Auto Exports to Vietnam Restart after 6-month Stoppage

Cars made in Thailand and Indonesia clear Hanoi's tough import controls.

Auto Exports to Vietnam Restart after 6-month Stoppage

Pickup trucks at Toyota's Thai plant get ready to resume exports to Vietnam. New rules require quality certifications from the country they are built and inspection on each shipment lot - Photo: Nikkei

Automakers are resuming exports to Vietnam from production bases in Southeast Asia after clearing strict new rules that attest to the growing importance of the auto industry in the region.
The pressure from Hanoi comes as trade barriers within the region come down and countries vie to become the next hub for vehicle production.
Japanese automakers, a major force in the region, have been among the first to restart exports to Vietnam.
Toyota Motor shipped several hundred Thai-made Hilux pickup trucks and Hiace vans as well as Indonesian-made Fortuner sport utility vehicles to Vietnam earlier this month.
Mitsubishi Motors, meanwhile, resumed exports of its Triton pickup truck and other vehicles late last month and had shipped about 1,100 as of Friday. Ford Motor of the U.S. has reportedly resumed shipments to Vietnam, and  Mazda Motor is preparing to do so as well.
The new Vietnamese regulations, known as Decree 116, went into effect on Jan. 1. They require certification that cars meet safety and emissions standards set by Hanoi, as well as inspections for each batch of imports. Faced with this unexpected hurdle, automakers were virtually forced to freeze exports by the end of 2017.
Thailand and Indonesia have begun to issue such certificates, which are normally issued by authorities in the importing country. The decree is unusual in that it amounts to a foreign government passing judgment on compliance with Vietnamese standards. It prompted an exceptional response by Thai and Indonesian authorities.
Customs clearance is still likely to take more time than usual, however, because each batch of imports must be inspected. Toyota expects vehicles from Thailand and Indonesia to arrive at dealers in August.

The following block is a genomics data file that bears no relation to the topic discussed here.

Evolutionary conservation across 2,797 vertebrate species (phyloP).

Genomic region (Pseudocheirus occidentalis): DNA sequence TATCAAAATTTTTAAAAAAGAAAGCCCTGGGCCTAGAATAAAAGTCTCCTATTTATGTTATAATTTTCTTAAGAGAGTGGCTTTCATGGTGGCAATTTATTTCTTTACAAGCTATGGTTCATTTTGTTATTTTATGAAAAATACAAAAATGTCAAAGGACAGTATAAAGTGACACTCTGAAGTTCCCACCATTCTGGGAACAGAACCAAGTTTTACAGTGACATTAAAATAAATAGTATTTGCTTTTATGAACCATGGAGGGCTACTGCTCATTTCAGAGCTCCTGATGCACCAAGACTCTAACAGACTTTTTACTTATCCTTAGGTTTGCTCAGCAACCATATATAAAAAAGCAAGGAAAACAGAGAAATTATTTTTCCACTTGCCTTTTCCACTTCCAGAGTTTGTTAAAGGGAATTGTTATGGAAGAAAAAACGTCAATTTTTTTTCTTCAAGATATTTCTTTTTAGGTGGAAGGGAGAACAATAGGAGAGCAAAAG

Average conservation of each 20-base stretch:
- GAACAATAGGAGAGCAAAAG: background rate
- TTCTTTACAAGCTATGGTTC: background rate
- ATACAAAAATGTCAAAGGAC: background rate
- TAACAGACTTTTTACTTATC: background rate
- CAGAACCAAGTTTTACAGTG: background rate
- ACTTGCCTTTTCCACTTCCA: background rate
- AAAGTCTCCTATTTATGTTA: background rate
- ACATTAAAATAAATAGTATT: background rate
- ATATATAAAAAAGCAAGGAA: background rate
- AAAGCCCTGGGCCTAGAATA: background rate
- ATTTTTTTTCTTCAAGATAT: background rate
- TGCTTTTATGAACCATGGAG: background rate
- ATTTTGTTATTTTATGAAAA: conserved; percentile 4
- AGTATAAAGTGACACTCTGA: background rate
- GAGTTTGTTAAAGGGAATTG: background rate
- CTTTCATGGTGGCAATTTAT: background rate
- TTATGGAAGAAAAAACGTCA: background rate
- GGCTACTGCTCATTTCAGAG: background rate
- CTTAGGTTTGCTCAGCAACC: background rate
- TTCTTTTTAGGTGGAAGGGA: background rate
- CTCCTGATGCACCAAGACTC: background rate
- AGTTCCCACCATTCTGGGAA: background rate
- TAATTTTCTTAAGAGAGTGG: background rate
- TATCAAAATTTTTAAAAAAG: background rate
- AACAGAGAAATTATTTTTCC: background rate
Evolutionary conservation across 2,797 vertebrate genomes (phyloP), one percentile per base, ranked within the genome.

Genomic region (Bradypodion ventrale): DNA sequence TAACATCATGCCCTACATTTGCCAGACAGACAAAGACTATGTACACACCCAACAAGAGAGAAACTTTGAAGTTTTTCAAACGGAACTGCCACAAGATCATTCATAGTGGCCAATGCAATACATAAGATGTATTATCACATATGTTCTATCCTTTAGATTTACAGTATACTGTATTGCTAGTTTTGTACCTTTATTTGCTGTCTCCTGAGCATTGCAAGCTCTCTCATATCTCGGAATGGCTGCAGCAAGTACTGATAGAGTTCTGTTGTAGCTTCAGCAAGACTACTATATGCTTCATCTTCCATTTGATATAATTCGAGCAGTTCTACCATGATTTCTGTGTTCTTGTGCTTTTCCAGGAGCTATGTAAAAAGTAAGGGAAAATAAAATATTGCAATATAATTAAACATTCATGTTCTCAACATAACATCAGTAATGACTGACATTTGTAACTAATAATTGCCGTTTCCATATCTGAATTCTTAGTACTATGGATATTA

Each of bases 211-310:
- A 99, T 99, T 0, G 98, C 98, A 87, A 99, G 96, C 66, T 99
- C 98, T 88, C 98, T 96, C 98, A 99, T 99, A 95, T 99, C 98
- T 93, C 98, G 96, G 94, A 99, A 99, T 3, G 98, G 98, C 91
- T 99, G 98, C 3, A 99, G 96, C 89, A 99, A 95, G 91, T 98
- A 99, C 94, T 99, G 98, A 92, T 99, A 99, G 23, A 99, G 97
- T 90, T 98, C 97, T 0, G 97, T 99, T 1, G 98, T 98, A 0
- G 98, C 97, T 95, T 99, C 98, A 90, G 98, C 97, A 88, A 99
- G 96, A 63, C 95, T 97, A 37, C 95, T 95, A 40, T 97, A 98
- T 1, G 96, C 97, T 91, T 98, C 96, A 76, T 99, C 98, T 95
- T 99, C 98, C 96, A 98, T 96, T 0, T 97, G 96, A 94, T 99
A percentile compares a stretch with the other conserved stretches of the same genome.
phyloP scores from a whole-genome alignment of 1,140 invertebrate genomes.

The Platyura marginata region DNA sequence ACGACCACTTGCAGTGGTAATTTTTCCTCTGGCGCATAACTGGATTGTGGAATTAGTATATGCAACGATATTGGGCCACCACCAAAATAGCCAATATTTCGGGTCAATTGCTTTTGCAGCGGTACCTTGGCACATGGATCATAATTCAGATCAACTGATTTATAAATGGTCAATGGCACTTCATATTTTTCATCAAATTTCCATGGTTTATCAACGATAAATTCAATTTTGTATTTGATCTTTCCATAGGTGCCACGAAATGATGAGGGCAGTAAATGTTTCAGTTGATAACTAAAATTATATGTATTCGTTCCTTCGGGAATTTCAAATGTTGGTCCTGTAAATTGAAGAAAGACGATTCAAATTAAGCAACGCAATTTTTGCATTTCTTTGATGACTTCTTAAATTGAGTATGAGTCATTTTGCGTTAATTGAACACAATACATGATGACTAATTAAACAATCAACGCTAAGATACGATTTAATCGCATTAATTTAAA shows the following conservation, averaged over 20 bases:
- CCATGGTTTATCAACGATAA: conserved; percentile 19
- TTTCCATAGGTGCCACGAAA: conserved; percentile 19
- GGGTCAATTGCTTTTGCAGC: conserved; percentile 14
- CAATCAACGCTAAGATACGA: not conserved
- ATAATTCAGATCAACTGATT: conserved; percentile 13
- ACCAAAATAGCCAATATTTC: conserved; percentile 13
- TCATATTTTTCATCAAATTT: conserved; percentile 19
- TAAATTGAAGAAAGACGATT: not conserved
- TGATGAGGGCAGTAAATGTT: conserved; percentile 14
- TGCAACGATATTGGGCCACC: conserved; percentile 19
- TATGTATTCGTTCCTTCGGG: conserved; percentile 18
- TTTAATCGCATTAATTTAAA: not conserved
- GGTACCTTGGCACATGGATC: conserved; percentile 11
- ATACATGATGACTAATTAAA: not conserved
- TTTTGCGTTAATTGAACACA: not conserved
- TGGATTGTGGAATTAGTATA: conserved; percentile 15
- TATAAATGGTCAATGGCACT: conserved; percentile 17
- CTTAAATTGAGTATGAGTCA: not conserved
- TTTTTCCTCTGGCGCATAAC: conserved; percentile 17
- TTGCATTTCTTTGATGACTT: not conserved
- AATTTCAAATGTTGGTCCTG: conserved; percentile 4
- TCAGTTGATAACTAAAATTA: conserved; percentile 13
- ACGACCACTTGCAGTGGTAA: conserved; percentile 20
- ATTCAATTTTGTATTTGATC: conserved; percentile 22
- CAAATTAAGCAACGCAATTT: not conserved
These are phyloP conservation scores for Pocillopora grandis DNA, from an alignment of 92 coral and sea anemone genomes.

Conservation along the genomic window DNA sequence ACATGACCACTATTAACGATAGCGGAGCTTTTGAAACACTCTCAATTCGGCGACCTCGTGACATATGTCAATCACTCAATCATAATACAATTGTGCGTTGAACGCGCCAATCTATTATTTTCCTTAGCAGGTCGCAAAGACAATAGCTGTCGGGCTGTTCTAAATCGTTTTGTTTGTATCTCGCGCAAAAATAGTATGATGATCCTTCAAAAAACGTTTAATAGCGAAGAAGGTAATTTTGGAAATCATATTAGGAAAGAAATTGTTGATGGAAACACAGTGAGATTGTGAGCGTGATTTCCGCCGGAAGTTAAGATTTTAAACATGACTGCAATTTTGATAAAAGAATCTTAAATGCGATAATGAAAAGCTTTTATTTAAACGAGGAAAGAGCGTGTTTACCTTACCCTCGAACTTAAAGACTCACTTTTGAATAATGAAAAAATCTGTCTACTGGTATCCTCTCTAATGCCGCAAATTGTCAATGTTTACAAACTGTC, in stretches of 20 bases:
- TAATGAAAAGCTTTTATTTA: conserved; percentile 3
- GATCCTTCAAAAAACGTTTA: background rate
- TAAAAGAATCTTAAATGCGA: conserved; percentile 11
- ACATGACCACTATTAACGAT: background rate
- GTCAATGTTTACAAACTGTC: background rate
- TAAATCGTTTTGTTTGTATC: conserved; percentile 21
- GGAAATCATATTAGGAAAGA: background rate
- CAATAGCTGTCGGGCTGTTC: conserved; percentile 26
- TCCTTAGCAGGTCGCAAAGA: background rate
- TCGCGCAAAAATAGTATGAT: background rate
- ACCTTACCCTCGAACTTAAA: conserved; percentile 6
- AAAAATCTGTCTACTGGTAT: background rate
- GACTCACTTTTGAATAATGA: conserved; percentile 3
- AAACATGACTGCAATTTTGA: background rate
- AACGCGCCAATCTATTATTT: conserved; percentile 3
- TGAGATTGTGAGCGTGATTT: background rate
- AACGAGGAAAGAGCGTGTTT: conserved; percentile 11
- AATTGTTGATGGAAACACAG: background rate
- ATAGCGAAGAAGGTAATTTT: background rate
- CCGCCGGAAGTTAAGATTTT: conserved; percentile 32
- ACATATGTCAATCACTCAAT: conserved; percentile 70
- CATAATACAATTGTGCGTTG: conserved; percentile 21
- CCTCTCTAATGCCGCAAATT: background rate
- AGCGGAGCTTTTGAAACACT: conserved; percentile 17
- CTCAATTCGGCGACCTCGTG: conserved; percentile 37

Vietnamese dealers are facing low stocks of imported vehicles. A Toyota dealership in Hanoi has only featured locally produced cars since imports were cut off. But it soon expects to get a shipment of Fortuners, of which it has already sold all but one before they even reach the showroom.
Although the resumptions of some exports will help bring Vietnam's auto market closer to normal, shipments from countries like Japan will remain halted since authorities there are not issuing the required quality certificates.
Vietnam has Southeast Asia's fifth-largest auto market, with about 270,000 new vehicles sold last year. Fully assembled imports account for just under 30% of the total. With imports held up, new-car sales from February to May fell 13% on the year.
There are high hopes for growth in the auto market in Vietnam, where there were just 23 cars for every 1,000 people in 2015, according to the International Organization of Motor Vehicle Manufacturers. This compares with 439 in Malaysia, 228 in Thailand and 145 in Singapore. 
Although Vietnam has lowered trade barriers as it pursues free-trade agreements, joins the Trans-Pacific Partnership and further integrates its economy with other Association of Southeast Asian Nations members, it has remained protective of its auto industry, which Hanoi believes can spur job creation in supporting fields like parts and materials.
Automakers and neighboring countries see the Vietnam's inspection rules as a non-tariff trade barrier designed to restrict imports following ASEAN's elimination of auto tariffs in the bloc in January. "Regulations requiring certificates of quality should be repealed," said Toru Kinoshita, president of Toyota Motor Vietnam.
Deputy Minister of Transport Nguyen Van Cong told a business forum in Hanoi on Wednesday that Decree 116 is necessary for both consumers and local automakers.
Vietnam produces just 190,000 cars a year, 10% of Thailand's output, and most of this is limited to assembly of imported components. Excluding this so-called knock-down production, few Vietnamese companies are entering the auto industry besides local property developer Vingroup, which is constructing its own plant.
Each vehicle typically requires roughly 30,000 parts to assemble. Supporting industries in molding, metals processing, plastics and other components will develop if domestic auto production grows. The technology that goes into car components could also help improve Vietnam's entire manufacturing sector.
The country's main export is mobile phones, notably for South Korea's Samsung Electronics. But smartphones only require around 1,000 parts per unit, many of which are difficult to procure domestically, limiting their economic benefits in comparison to cars. Hanoi is also concerned about its reliance on smartphones as global demand for them cools.

Theo Nikkei